Colombia to diversify its aquaculture industry through marine fish culture

Mabel S. Mendoza Jaime A. Rojas

Cobia, grouper and pompano are species of interest

Groupers have been maintained in cages since they were juveniles, so they have adapted to captivity.

Colombia has been recognized as one of the most privileged countries for aquaculture development in Latin America, primarily because of its year-round favorable tropical weather and geographic position, with coasts on both the Caribbean Sea and the Pacific Ocean. In addition, abundant biodiversity, including a variety of commercially important marine species, is present on both coasts. However, the industry has only been developed in the last 30 years, and most commercial production is focused on penaeid shrimp and freshwater species such as tilapia and cachama.

Industry diversification

Recently, there has been an increased interest in diversifying the aquaculture sector with tropical species of marine fish exhibiting market potential. To this end, the Center for Aquaculture Research in Colombia (CENIACUA), located near Cartagena de Indias, and the Center for Research, Education and Recreation (CEINER), at San Martin de Pajarales in the Rosario Islands, have been collaborating on technology development and transfer with the University of Miami in Florida, USA.

The collaboration has been extremely fruitful and yielded, among other things, successful results for a pioneering project for the culture of cobia (Rachycentron canadum) in Colombia. The work includes training the staffs of both institutes in all the stages of production – broodstock management, live feed culture, larviculture and grow-out at offshore sites.

With the knowledge acquired at the University of Miami and the experience of several years of research in both institutions, protocols and technologies for cobia aquaculture from egg to market were adapted to the local conditions, generating a new alternative for the aquaculture sector. This was the first experience in fish mariculture for the country.

Building on cobia work

From previous development experience with Pacific white shrimp (Litopenaeus vannamei), CENIACUA has developed specific research programs in aquaculture and has a qualified staff and permanent advisors with wide experience in selective breeding, animal health, commercial production and nutrition. Additionally there is a research program specifically aimed at diversifying aquaculture in the country. The objective is to adapt the latest technology available worldwide to local conditions and create opportunities for new commercial species identified by the aquaculture sector.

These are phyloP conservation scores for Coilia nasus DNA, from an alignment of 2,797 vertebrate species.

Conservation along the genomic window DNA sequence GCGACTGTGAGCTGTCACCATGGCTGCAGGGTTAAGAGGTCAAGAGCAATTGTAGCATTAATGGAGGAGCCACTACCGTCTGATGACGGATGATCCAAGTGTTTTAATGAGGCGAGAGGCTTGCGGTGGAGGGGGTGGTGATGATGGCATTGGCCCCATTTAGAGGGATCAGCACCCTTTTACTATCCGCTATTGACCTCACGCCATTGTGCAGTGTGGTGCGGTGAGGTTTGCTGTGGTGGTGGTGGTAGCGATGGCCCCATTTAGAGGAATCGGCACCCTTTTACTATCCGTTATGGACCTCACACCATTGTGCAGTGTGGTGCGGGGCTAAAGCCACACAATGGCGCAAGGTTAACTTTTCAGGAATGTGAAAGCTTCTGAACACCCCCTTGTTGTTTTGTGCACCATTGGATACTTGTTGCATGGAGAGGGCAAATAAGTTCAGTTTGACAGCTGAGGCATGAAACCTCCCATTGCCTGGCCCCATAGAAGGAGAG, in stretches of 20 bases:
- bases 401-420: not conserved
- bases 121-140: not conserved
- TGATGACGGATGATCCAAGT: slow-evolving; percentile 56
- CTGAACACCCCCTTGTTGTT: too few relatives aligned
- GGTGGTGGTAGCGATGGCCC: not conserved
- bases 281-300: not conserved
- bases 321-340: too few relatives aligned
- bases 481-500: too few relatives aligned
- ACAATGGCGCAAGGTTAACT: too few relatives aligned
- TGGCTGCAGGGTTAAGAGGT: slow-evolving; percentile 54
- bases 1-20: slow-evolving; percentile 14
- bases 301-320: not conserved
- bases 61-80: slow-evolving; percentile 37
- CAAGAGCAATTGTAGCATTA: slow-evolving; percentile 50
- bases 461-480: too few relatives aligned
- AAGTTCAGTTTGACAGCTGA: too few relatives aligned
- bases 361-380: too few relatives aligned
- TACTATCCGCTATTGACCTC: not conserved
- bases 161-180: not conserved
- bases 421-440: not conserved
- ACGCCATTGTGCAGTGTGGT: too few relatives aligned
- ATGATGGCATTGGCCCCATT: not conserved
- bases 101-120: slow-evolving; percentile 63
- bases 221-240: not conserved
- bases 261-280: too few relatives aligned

Advances with cobia, for example, include closing the reproductive cycle with spawns during all months of the year and sexual differentiation by histology, such as morphometric and meristic variation. Estimations of the inorganic wastes from cobia culture and their impacts on the water column water were performed. Bacterium strains with probiotic activity were extracted from the guts of larvae and juveniles. These experiences are applicable to other local marine fish of commercial importance.

huge goliath groupers
Because the huge goliath groupers are a threatened species, techniques are being developed to produce juveniles in laboratories to repopulate the natural habitat and support sustainable mariculture at sea.

Marine fish

Currently there is renewed interest and support from Colombia’s regional and national governments to obtain aquaculture technology for goliath grouper (Epinephelus itajara); permit (Trachinotus falcatus); and Florida pompano (Trachinouts carolinus) – all considered promising species for commercial and ecological aquaculture.

Additionally, the infrastructure used in the past for shrimp culture could now be adapted with few modifications for the culture of new species, as it is in Asia. Nevertheless, all culture must comply with current biosafety regulations, which will allow worldwide competitiveness.


The technology for closing the cycle of pompano has been widely developed by the University of Miami and Harbor Branch Institute, with survival rates above 30 percent. Currently in Colombia, there are advances with the capture of wild pompano specimens, which are transported and kept in quarantine.